Mitrione’s method for the application of torture was carefully orchestrated. Langguth reports that the method was described in detail in a book by Manuel Hevia Cosculluela, a Cuban double agent who worked for the C.I.A., “Passport 11333, Eight Years with the C.I.A.”

    This is Mitrione’s voice: “When you receive a subject, the first thing to do is to determine his physical state, his degree of resistance, through a medical examination. A premature death means a failure by the technician. Another important thing to know is exactly how far you can go given the political situation and the personality of the prisoner. It is very important to know beforehand whether we have the luxury of letting the subject die….Before all else, you must be efficient. You must cause only the damage that is strictly necessary, not a bit more. We must control our tempers in any case. You have to act with the efficiency and cleanliness of a surgeon and with the perfection of an artist…”

    In Uruguay, Mitrione was the head of the Office of Public Safety, a U.S. government agency established in 1957 by US President Dwight D. Eisenhower to train foreign police forces. At Mitrione’s funeral, Ron Ziegler, the Nixon administration’s spokesman, stated that Mitrione’s “devoted service to the cause of peaceful progress in an orderly world will remain as an example for free men everywhere.” Thanks to former Senator James Abourezk’s efforts, the policy advisory program was abolished in 1974.

    Mitrione’s case was far from unique. Through the School of the Americas, thousands of military and police officers from Latin America were trained in repressive methods, including torture.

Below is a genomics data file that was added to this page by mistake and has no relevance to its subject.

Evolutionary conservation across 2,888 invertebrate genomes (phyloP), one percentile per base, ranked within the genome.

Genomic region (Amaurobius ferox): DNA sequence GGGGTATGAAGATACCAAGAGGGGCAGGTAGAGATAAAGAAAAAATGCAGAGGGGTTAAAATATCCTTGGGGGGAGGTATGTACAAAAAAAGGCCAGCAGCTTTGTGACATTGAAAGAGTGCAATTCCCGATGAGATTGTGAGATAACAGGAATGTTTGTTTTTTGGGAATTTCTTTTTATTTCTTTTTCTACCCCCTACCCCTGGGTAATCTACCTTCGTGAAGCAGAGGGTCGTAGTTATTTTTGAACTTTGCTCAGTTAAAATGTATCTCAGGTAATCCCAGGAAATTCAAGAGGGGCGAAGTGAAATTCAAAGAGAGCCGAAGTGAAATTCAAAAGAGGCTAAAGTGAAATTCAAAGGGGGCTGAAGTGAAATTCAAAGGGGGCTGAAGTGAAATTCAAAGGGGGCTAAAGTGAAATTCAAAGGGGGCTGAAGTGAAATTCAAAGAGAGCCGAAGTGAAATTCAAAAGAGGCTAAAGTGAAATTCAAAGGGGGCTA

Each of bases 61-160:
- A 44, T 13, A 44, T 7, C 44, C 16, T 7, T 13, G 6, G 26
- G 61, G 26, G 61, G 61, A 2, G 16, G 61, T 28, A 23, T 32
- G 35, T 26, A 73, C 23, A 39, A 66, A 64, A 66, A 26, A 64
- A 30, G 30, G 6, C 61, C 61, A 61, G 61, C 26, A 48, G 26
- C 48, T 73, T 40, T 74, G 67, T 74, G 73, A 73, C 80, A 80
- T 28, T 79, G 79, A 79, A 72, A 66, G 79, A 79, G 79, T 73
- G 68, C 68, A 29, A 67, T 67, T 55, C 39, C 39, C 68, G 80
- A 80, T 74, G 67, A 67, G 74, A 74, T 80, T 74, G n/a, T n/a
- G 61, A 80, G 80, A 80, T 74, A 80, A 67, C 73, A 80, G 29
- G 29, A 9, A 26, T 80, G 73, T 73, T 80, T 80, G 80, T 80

On November 16, 1989, six Jesuit priests, a co-worker and her teenage daughter were massacred in El Salvador. I knew one of those killed, Ignacio Martin-Baró, vice-rector of the Central American University. He was the closest I have ever been to a saint. A U.S. Congressional Task Force concluded that those responsible for their deaths were trained at the U.S. Army School of the Americas at Ft. Benning, Georgia.

    Human beings make culture. And we also make torture, that bastard child of culture. It is up to us to change this situation. When running for president Barak Obama stated, referring to the Iraq war. “It is not enough to get out of Iraq; we have to get out of the mindset that led us into Iraq.” A similar assertion could be made about torture. It is not enough to say that torture will not be practiced any longer by the U.S. We need to get out of the mindset that made torture possible in the first place.

     

    Cesar Chelala, a writer on human rights issues, is a co-winner of an Overseas Press Club of America award for an article on human rights.